At the heart of all these questions lies an even deeper one: when motherhood is no longer a requirement for women, why do we choose to have children? Even when we don't necessarily wait to have children for economic reasons , or because we haven't found the right match, some of us are spending a lot of time actually struggling with the question of whether we want a child to be part of our lives?
During this time, I have also continued on my own personala quest to create to the kind of family that's right for me. At times, it has been excruciatingly lonely. At others, downright scary. But sometimes it has also felt absolutely exhilarating. As I began to learn about the new possibilities available, instead of feeling like my life has become more limited as I've gotten older, it feels more expansive.
In the course of my research, I've talked to American women as far afield as Des Moines, Iowa and suburban Texas. And I've talked to women further away still, in places like , India and Italy. This broad perspective has allowed me to see the myriad values women bring to bear as they confront the same challenge of planning their futures and their families. Each story has been like looking into a kaleidoscope and seeing fragments of my own life. My perspective changes at each turn of the dial, with each person's story. The people I have met have moved and instructed me, and helped me explore the most difficult terrain I've encountered in the course of writing this book: my own emotions.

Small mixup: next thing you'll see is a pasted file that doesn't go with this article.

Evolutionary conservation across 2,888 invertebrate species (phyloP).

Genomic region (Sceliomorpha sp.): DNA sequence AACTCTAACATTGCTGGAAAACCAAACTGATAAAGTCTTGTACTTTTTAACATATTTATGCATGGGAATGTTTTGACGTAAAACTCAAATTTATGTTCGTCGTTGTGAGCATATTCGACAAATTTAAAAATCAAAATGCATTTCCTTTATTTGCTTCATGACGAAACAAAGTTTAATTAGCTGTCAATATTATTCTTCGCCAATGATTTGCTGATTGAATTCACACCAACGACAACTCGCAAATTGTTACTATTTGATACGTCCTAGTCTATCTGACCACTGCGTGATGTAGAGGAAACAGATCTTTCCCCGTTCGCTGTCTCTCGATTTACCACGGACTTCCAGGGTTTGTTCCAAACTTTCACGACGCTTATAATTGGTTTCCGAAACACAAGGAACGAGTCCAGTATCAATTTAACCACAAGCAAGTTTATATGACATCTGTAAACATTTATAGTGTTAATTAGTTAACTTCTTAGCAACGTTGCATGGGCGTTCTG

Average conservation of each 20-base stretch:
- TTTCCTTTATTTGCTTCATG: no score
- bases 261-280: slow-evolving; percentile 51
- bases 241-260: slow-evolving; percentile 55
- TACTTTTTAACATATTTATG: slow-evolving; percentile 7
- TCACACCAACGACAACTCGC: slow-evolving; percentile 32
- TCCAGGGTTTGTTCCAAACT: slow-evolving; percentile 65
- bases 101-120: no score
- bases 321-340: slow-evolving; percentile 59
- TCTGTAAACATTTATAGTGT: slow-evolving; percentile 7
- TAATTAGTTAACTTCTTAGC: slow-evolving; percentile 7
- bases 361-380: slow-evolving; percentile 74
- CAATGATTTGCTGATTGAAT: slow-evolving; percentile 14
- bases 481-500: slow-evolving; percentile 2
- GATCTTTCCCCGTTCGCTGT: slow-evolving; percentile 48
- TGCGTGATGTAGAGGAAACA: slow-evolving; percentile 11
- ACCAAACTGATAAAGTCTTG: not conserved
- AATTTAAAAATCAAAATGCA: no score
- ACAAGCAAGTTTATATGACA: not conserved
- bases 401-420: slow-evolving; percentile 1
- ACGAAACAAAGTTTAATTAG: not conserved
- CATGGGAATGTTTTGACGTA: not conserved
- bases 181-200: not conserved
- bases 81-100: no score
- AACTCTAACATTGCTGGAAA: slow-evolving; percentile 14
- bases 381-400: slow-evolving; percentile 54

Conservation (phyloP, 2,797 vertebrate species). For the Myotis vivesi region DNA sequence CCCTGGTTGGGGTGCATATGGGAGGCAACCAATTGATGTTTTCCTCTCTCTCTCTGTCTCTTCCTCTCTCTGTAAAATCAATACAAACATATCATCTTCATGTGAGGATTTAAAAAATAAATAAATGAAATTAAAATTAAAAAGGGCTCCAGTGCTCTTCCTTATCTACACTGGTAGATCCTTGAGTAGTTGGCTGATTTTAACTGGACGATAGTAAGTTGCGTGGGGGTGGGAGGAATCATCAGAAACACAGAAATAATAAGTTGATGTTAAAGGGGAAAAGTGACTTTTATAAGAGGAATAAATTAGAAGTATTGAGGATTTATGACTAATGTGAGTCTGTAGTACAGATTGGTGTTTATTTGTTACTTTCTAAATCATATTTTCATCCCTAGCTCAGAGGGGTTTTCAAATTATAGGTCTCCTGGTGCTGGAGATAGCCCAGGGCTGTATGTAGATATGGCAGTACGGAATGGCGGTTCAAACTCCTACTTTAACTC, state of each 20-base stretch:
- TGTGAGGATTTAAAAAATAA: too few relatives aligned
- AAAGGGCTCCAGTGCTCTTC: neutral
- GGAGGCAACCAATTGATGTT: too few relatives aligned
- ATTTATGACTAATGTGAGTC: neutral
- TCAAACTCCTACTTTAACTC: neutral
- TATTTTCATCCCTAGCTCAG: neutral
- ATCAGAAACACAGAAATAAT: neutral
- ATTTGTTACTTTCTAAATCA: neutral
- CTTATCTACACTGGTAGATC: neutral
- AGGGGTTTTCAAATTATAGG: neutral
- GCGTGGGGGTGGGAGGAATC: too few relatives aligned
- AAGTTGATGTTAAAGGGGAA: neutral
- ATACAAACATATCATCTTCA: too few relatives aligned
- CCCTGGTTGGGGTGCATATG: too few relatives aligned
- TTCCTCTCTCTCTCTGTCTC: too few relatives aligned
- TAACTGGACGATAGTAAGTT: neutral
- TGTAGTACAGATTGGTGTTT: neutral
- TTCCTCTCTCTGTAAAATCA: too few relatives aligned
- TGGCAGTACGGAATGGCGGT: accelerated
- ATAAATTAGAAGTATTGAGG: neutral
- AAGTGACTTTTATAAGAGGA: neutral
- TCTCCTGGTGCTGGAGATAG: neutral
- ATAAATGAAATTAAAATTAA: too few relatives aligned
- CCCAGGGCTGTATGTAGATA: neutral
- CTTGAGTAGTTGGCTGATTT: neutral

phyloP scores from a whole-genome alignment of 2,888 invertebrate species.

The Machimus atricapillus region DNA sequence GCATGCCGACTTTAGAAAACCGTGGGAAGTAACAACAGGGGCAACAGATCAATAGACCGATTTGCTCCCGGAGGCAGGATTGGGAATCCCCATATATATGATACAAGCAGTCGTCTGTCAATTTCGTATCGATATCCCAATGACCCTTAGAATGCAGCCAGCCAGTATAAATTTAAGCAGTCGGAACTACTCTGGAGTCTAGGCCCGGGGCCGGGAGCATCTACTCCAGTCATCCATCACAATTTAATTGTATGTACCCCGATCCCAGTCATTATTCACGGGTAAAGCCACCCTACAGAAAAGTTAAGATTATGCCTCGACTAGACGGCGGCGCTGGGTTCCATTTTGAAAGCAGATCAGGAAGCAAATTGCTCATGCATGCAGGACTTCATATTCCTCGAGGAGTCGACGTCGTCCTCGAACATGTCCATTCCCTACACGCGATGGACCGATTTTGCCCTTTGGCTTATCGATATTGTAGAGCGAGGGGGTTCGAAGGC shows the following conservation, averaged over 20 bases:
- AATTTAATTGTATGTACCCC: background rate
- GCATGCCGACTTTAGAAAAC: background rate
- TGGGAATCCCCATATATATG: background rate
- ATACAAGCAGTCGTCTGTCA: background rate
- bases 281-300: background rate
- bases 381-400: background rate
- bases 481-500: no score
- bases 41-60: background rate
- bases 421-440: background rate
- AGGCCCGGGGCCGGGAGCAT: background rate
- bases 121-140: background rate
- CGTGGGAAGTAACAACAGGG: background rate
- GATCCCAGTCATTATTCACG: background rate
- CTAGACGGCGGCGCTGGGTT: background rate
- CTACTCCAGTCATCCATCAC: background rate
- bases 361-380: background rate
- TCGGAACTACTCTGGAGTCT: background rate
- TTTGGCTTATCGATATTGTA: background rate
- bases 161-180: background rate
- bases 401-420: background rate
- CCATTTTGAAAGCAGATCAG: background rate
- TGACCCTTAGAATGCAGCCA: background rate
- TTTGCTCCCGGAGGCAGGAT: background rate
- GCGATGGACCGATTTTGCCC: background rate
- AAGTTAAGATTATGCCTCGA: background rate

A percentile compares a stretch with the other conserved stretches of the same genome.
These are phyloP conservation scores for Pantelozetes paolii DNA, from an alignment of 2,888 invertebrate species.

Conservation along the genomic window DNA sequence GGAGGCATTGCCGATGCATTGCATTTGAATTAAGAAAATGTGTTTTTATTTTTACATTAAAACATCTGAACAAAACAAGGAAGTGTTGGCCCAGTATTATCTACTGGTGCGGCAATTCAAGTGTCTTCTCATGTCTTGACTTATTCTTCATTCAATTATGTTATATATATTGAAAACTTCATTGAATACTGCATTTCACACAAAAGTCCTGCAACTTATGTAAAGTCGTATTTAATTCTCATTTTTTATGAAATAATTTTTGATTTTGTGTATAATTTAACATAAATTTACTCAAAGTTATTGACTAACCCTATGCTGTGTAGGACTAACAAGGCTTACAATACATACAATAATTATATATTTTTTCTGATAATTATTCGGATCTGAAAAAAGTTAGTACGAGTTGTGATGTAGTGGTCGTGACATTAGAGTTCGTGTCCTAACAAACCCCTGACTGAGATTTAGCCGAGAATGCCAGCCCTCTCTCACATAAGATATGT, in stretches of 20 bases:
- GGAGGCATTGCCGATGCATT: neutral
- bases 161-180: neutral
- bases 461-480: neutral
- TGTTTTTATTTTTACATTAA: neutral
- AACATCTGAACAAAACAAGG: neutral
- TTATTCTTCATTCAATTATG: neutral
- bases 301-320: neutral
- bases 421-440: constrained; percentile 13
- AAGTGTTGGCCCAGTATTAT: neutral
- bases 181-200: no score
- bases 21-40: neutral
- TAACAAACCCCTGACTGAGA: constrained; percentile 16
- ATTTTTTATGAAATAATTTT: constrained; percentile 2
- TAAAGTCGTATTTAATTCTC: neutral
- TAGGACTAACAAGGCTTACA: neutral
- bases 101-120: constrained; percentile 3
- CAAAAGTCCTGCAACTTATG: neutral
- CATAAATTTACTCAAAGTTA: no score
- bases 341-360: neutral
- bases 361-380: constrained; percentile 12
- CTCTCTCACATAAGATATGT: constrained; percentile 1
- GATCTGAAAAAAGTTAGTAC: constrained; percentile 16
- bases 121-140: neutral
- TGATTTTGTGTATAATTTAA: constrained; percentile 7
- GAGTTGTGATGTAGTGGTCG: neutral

I have encountered values radically different from my own and learned from them. At other times I have experienced intense identification. I have discovered that some women think about family in fundamentally different ways. Some ssee it through the lens of biology and genetics, while others see it through the lens of socially constructed patterns and taboos.
By connecting all these experiences, I have been able to clarifyclarify my own values. As I've worked towards figuring out my own life, I've tried on all sorts of potential scenarios for size. Single motherhood, co-parenting with a friend, adoption – and yes, even, settling for something less than perfect love.. I hope my experiences and my research will project a light for others into how some of these different choices look and feel. But I can offer no general solutions to the dilemmas women face in this challenging new world of ours, because the answers I've found are specific to me, based on my own values and experiences. Other women will come up with different answers. The only thing I can say definitively is that women who want children – or are even on the fence about it – should take the time to think about these issues early on. As women of the post-boomer generation we are used to being in control of our lives, professionally and financially. The fact that we do not have control over our fertility makes it incredibly frightening, something many of us would like to ignore for as long as impossible. But I have learned that no matter how scary the information may be at the time, it's ultimately been incredibly liberating to understand my own body's reproductive possibilities – as well as the impossibilities. We have more options than ever; understanding them can empower us and, perhaps most importantly, turn panic into peace.
From the book "In Her Own Sweet Time," by Rachel Lehmann-Haupt. Excerpted by arrangement with Basic Books (www.basicbooks.com), a member of the Perseus Books Group. Copyright © 2009.